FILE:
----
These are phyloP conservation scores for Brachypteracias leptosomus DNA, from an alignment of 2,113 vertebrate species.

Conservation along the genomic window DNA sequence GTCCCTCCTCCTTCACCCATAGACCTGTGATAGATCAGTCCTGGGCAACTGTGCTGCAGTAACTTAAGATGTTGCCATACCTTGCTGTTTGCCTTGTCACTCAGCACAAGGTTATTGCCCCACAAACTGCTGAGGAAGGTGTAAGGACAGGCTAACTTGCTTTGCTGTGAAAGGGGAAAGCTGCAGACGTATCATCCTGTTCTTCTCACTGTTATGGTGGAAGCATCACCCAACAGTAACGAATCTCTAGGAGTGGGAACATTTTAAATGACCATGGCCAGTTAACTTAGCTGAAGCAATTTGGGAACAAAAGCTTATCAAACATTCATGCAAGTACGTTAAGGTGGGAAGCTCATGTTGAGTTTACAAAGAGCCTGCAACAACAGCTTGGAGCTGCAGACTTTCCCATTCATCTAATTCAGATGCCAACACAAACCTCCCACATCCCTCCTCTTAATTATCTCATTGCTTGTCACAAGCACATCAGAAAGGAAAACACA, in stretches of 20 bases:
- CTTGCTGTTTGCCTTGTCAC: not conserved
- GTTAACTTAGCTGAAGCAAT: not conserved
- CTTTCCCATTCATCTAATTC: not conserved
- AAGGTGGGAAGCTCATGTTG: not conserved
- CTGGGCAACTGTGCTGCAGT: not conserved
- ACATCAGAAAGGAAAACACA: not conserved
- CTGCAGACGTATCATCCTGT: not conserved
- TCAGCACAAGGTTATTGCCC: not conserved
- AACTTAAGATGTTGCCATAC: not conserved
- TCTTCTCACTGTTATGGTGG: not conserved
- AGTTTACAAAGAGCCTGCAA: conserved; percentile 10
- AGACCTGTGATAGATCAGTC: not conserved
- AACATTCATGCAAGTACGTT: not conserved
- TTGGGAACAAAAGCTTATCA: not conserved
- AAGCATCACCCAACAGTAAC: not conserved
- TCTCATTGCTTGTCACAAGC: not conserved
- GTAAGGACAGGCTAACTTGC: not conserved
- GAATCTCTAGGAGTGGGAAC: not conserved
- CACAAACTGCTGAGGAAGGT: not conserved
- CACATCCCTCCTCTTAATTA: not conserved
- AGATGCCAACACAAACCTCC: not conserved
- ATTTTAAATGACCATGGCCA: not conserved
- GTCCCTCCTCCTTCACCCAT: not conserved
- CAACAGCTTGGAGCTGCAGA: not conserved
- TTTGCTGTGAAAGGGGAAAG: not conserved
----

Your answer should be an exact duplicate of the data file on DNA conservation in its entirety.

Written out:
These are phyloP conservation scores for Brachypteracias leptosomus DNA, from an alignment of 2,113 vertebrate species.

Conservation along the genomic window DNA sequence GTCCCTCCTCCTTCACCCATAGACCTGTGATAGATCAGTCCTGGGCAACTGTGCTGCAGTAACTTAAGATGTTGCCATACCTTGCTGTTTGCCTTGTCACTCAGCACAAGGTTATTGCCCCACAAACTGCTGAGGAAGGTGTAAGGACAGGCTAACTTGCTTTGCTGTGAAAGGGGAAAGCTGCAGACGTATCATCCTGTTCTTCTCACTGTTATGGTGGAAGCATCACCCAACAGTAACGAATCTCTAGGAGTGGGAACATTTTAAATGACCATGGCCAGTTAACTTAGCTGAAGCAATTTGGGAACAAAAGCTTATCAAACATTCATGCAAGTACGTTAAGGTGGGAAGCTCATGTTGAGTTTACAAAGAGCCTGCAACAACAGCTTGGAGCTGCAGACTTTCCCATTCATCTAATTCAGATGCCAACACAAACCTCCCACATCCCTCCTCTTAATTATCTCATTGCTTGTCACAAGCACATCAGAAAGGAAAACACA, in stretches of 20 bases:
- CTTGCTGTTTGCCTTGTCAC: not conserved
- GTTAACTTAGCTGAAGCAAT: not conserved
- CTTTCCCATTCATCTAATTC: not conserved
- AAGGTGGGAAGCTCATGTTG: not conserved
- CTGGGCAACTGTGCTGCAGT: not conserved
- ACATCAGAAAGGAAAACACA: not conserved
- CTGCAGACGTATCATCCTGT: not conserved
- TCAGCACAAGGTTATTGCCC: not conserved
- AACTTAAGATGTTGCCATAC: not conserved
- TCTTCTCACTGTTATGGTGG: not conserved
- AGTTTACAAAGAGCCTGCAA: conserved; percentile 10
- AGACCTGTGATAGATCAGTC: not conserved
- AACATTCATGCAAGTACGTT: not conserved
- TTGGGAACAAAAGCTTATCA: not conserved
- AAGCATCACCCAACAGTAAC: not conserved
- TCTCATTGCTTGTCACAAGC: not conserved
- GTAAGGACAGGCTAACTTGC: not conserved
- GAATCTCTAGGAGTGGGAAC: not conserved
- CACAAACTGCTGAGGAAGGT: not conserved
- CACATCCCTCCTCTTAATTA: not conserved
- AGATGCCAACACAAACCTCC: not conserved
- ATTTTAAATGACCATGGCCA: not conserved
- GTCCCTCCTCCTTCACCCAT: not conserved
- CAACAGCTTGGAGCTGCAGA: not conserved
- TTTGCTGTGAAAGGGGAAAG: not conserved